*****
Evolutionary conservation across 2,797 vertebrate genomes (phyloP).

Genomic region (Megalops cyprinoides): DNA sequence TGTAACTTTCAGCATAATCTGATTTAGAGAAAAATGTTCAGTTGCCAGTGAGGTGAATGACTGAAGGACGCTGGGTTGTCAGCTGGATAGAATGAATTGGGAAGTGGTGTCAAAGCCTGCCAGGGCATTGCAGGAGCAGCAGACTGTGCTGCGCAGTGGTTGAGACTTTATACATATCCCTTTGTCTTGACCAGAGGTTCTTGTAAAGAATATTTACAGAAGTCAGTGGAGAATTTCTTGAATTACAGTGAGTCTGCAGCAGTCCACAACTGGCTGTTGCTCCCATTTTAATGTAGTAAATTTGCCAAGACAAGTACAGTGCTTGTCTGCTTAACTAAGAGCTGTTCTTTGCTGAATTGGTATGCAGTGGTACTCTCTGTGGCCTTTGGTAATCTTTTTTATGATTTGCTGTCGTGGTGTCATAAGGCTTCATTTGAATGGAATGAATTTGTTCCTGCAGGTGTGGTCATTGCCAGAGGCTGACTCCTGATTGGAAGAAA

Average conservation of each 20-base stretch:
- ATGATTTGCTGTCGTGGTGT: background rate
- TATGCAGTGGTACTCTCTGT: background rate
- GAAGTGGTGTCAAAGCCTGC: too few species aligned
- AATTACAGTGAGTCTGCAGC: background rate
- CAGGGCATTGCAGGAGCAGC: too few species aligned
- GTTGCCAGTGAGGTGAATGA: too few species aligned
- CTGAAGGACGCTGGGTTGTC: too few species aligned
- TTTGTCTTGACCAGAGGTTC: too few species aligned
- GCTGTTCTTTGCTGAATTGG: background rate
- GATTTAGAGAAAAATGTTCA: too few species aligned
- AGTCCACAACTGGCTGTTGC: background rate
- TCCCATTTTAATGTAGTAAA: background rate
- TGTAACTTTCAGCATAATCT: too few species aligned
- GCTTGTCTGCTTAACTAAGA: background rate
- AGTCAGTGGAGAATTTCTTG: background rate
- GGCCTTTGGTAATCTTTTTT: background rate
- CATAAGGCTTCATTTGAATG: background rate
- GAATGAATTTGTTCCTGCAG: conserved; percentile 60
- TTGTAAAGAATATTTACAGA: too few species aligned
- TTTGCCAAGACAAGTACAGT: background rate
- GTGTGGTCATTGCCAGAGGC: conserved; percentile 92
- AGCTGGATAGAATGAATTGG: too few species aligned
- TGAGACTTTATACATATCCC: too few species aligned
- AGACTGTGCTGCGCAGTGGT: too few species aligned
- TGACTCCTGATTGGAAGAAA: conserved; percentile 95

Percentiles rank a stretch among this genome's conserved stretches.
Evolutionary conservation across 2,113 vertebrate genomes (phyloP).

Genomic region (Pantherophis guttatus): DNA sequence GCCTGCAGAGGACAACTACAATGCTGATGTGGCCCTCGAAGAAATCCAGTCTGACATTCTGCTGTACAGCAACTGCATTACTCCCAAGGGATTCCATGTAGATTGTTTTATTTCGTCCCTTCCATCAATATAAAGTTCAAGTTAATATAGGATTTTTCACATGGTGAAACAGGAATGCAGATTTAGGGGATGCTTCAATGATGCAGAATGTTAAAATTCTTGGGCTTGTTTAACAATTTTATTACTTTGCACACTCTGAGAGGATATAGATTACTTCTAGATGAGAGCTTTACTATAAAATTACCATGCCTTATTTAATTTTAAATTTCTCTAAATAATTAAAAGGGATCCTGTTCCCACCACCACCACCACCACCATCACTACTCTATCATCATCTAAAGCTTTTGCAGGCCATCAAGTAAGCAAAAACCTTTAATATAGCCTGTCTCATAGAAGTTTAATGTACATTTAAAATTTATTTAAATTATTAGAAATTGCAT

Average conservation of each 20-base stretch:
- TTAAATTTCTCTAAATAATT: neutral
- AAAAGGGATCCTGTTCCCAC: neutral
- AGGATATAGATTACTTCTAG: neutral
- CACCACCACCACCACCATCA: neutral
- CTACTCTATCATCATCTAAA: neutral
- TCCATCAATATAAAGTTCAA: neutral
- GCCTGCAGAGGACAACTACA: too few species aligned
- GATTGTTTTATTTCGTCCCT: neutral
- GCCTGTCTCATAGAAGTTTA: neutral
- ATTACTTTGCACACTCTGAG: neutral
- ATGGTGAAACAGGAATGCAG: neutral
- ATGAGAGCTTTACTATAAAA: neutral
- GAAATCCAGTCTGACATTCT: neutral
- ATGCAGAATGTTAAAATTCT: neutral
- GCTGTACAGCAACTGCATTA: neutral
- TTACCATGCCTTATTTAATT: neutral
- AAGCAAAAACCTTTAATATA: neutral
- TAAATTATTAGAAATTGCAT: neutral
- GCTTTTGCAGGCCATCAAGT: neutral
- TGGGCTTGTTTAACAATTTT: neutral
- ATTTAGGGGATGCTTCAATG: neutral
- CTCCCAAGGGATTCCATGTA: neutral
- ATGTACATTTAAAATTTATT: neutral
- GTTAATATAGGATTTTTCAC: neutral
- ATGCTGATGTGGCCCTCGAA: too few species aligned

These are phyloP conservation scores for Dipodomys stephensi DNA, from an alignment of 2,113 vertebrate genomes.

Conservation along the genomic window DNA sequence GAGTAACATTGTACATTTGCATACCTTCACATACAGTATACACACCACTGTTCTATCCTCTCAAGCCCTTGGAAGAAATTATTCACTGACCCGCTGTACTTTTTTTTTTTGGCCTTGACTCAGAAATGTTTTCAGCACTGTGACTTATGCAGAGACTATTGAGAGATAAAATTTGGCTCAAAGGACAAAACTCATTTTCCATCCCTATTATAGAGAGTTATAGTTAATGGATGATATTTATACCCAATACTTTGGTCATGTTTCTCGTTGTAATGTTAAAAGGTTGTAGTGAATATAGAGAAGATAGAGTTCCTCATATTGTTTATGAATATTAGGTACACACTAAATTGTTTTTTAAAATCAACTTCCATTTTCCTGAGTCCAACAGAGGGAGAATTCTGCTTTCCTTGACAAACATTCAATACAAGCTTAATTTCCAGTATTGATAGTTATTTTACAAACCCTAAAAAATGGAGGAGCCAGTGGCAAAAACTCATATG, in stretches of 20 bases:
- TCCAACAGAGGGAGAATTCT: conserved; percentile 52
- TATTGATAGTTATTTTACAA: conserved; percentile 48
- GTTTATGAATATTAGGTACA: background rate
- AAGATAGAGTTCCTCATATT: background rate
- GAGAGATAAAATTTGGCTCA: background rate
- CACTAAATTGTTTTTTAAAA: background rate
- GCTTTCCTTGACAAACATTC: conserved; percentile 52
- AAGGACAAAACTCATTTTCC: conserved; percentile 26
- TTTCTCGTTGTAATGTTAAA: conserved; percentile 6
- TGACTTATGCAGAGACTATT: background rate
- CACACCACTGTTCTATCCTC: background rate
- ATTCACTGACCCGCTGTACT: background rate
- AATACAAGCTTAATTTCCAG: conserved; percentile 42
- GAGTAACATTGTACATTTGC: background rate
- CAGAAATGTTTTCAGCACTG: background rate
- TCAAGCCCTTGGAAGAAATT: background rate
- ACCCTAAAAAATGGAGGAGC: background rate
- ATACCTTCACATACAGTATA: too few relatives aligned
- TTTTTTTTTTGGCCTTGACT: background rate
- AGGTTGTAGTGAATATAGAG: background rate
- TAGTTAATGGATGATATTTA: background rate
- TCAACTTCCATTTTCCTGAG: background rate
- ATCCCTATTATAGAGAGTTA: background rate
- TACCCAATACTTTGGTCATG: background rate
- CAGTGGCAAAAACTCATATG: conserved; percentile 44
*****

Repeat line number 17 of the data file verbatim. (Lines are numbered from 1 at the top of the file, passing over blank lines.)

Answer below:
- GCTTGTCTGCTTAACTAAGA: background rate